|Publication number||US6629031 B2|
|Application number||US 10/042,609|
|Publication date||Sep 30, 2003|
|Filing date||Jan 9, 2002|
|Priority date||Nov 6, 2001|
|Also published as||CA2465866A1, CA2465866C, EP1444669A2, EP1444669A4, US6889127, US20030088348, US20040093146, WO2003041030A2, WO2003041030A3|
|Publication number||042609, 10042609, US 6629031 B2, US 6629031B2, US-B2-6629031, US6629031 B2, US6629031B2|
|Inventors||Tommy Gustavsson, Michael Blackard, John Bate, Brian Kidd|
|Original Assignee||Volvo Trucks North America, Inc.|
|Export Citation||BiBTeX, EndNote, RefMan|
|Patent Citations (12), Referenced by (18), Classifications (20), Legal Events (4)|
|External Links: USPTO, USPTO Assignment, Espacenet|
This non-provisional application claims benefit of U.S. Patent Provisional Application Ser. No. 60/332,934, entitled “Vehicle Tampering Protection System,” filed on Nov. 6, 2001.
The invention is directed to a vehicle monitoring system and more particularly is directed to a tampering protection system that compares velocity measurements from several sources to detect unauthorized modifications made to a vehicle.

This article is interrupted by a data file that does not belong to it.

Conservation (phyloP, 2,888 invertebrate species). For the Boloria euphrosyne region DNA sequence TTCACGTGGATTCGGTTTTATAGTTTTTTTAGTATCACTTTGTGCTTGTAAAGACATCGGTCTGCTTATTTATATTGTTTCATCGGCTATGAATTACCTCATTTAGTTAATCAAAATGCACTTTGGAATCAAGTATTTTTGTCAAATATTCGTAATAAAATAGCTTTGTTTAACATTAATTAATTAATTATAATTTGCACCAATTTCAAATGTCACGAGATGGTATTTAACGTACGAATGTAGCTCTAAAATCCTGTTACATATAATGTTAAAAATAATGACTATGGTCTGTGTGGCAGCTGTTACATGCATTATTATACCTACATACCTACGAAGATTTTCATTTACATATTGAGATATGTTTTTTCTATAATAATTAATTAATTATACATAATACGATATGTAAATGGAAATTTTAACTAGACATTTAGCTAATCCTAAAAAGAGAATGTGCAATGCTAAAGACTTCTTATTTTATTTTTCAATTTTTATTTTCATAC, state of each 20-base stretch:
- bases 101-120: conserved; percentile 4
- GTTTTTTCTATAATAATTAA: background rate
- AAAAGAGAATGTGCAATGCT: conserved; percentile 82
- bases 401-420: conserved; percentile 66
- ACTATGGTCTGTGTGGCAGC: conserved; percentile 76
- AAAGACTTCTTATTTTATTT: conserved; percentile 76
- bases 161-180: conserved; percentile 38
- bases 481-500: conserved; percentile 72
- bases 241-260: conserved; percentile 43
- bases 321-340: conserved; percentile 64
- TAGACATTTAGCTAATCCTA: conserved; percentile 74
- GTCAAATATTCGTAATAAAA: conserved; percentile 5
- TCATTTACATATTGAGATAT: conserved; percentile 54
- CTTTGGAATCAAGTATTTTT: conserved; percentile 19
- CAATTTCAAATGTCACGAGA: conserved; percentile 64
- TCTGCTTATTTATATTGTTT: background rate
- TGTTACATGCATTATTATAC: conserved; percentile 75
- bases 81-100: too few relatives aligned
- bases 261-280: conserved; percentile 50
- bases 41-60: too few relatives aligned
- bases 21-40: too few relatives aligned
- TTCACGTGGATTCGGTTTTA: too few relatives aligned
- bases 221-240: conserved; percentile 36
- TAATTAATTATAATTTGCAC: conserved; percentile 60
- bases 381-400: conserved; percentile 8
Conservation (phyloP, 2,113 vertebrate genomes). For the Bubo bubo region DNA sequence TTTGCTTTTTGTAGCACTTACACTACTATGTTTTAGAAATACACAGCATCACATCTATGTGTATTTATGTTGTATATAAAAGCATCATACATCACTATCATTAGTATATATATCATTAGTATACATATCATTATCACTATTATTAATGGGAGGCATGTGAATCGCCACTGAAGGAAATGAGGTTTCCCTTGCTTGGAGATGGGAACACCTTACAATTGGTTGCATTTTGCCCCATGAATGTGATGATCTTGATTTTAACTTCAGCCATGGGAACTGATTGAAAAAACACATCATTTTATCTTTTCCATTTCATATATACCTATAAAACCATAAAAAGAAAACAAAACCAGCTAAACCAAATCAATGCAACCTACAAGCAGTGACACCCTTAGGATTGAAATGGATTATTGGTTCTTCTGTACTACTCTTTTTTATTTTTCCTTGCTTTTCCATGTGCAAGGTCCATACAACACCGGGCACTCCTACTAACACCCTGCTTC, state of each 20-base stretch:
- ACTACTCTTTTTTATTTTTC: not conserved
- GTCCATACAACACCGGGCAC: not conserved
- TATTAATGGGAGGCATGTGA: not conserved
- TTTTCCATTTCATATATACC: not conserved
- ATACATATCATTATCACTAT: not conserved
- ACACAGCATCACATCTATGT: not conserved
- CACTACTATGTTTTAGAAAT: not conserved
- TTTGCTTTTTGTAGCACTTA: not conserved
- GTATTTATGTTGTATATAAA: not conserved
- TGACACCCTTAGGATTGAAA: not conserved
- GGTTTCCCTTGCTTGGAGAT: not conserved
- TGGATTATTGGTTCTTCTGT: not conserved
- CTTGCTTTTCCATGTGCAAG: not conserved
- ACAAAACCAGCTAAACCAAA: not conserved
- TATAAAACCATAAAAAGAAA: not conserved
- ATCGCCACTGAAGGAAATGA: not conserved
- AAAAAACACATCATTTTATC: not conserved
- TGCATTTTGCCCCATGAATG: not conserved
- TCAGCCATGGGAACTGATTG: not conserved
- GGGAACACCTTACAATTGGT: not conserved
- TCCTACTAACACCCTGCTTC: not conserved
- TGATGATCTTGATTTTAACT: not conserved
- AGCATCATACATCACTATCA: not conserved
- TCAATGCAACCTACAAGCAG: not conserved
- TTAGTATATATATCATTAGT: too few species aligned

Fleet managers of over-the-highway trucking enterprises are in constant search for more competitive operational plans. Several fleet managers have chosen to offer leased trucks to operators on a “cost per mile” basis, rather than a flat monthly fee. With the advent of“cost per mile” leasing options, fleet managers are required to ascertain the actual mileage use of a vehicle. Depending on the lease terms and billing schedule, the mileage may need to be determined at times when the truck is a great distance from the fleet main office. Visual odometer readings may not be practical. Even when fleet managers can access the truck to read its odometer, the fleet manager may not have total confidence in the odometer reading.
Under a “cost per mile” lease, operators have a financial incentive to under report mileage. Tampering with existing on-board systems has been a significant problem in some cases and further complicates the task of ascertaining actual mileage. Since the distance measurement devices of a vehicle may be tampered with by a driver operating under a “cost per mile” leasing option, the vehicle odometer measurement is no longer reliable. The odometer is also not a reliable method for the purpose of detecting tampering.
The problem of accurate mileage readings is also relevant with honest operators. A seemingly innocuous change to larger tires can result in a 5% revenue decrease to the fleet operator. Alternatively, a customer using 5% smaller tires will be overcharged. A system in which both a fleet manager and a fair-minded operator can have confidence is needed to further the successful development of programs such as “cost-per-mile” leases.